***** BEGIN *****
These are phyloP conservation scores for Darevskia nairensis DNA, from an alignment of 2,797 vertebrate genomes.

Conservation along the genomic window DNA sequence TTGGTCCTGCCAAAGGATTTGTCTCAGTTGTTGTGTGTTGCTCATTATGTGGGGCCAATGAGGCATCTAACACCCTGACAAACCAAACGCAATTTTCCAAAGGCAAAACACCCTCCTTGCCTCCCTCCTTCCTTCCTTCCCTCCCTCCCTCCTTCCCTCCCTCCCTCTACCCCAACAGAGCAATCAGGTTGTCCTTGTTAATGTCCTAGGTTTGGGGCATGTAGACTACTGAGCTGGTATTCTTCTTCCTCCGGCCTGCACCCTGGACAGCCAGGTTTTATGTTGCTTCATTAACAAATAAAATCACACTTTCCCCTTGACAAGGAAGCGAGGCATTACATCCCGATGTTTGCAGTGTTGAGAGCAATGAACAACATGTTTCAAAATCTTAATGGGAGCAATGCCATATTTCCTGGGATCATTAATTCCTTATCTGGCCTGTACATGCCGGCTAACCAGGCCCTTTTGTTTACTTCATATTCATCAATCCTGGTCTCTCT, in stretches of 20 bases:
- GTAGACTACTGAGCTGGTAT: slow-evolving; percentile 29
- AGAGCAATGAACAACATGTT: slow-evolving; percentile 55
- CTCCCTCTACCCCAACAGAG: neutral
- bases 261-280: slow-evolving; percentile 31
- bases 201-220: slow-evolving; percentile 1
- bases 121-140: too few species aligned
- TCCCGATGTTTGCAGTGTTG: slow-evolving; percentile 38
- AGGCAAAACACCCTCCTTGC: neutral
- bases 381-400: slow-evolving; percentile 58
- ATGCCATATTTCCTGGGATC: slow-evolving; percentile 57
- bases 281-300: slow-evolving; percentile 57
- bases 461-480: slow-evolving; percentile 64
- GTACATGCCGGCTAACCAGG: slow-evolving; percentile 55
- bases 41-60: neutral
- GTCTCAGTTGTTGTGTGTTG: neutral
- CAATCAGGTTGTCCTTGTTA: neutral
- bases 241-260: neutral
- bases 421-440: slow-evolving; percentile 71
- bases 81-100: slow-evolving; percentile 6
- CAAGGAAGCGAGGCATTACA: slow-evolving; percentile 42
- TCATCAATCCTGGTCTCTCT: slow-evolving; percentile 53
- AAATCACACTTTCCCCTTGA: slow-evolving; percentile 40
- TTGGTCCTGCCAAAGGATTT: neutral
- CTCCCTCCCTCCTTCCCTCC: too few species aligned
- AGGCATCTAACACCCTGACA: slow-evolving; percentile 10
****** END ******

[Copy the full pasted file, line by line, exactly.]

These are phyloP conservation scores for Darevskia nairensis DNA, from an alignment of 2,797 vertebrate genomes.

Conservation along the genomic window DNA sequence TTGGTCCTGCCAAAGGATTTGTCTCAGTTGTTGTGTGTTGCTCATTATGTGGGGCCAATGAGGCATCTAACACCCTGACAAACCAAACGCAATTTTCCAAAGGCAAAACACCCTCCTTGCCTCCCTCCTTCCTTCCTTCCCTCCCTCCCTCCTTCCCTCCCTCCCTCTACCCCAACAGAGCAATCAGGTTGTCCTTGTTAATGTCCTAGGTTTGGGGCATGTAGACTACTGAGCTGGTATTCTTCTTCCTCCGGCCTGCACCCTGGACAGCCAGGTTTTATGTTGCTTCATTAACAAATAAAATCACACTTTCCCCTTGACAAGGAAGCGAGGCATTACATCCCGATGTTTGCAGTGTTGAGAGCAATGAACAACATGTTTCAAAATCTTAATGGGAGCAATGCCATATTTCCTGGGATCATTAATTCCTTATCTGGCCTGTACATGCCGGCTAACCAGGCCCTTTTGTTTACTTCATATTCATCAATCCTGGTCTCTCT, in stretches of 20 bases:
- GTAGACTACTGAGCTGGTAT: slow-evolving; percentile 29
- AGAGCAATGAACAACATGTT: slow-evolving; percentile 55
- CTCCCTCTACCCCAACAGAG: neutral
- bases 261-280: slow-evolving; percentile 31
- bases 201-220: slow-evolving; percentile 1
- bases 121-140: too few species aligned
- TCCCGATGTTTGCAGTGTTG: slow-evolving; percentile 38
- AGGCAAAACACCCTCCTTGC: neutral
- bases 381-400: slow-evolving; percentile 58
- ATGCCATATTTCCTGGGATC: slow-evolving; percentile 57
- bases 281-300: slow-evolving; percentile 57
- bases 461-480: slow-evolving; percentile 64
- GTACATGCCGGCTAACCAGG: slow-evolving; percentile 55
- bases 41-60: neutral
- GTCTCAGTTGTTGTGTGTTG: neutral
- CAATCAGGTTGTCCTTGTTA: neutral
- bases 241-260: neutral
- bases 421-440: slow-evolving; percentile 71
- bases 81-100: slow-evolving; percentile 6
- CAAGGAAGCGAGGCATTACA: slow-evolving; percentile 42
- TCATCAATCCTGGTCTCTCT: slow-evolving; percentile 53
- AAATCACACTTTCCCCTTGA: slow-evolving; percentile 40
- TTGGTCCTGCCAAAGGATTT: neutral
- CTCCCTCCCTCCTTCCCTCC: too few species aligned
- AGGCATCTAACACCCTGACA: slow-evolving; percentile 10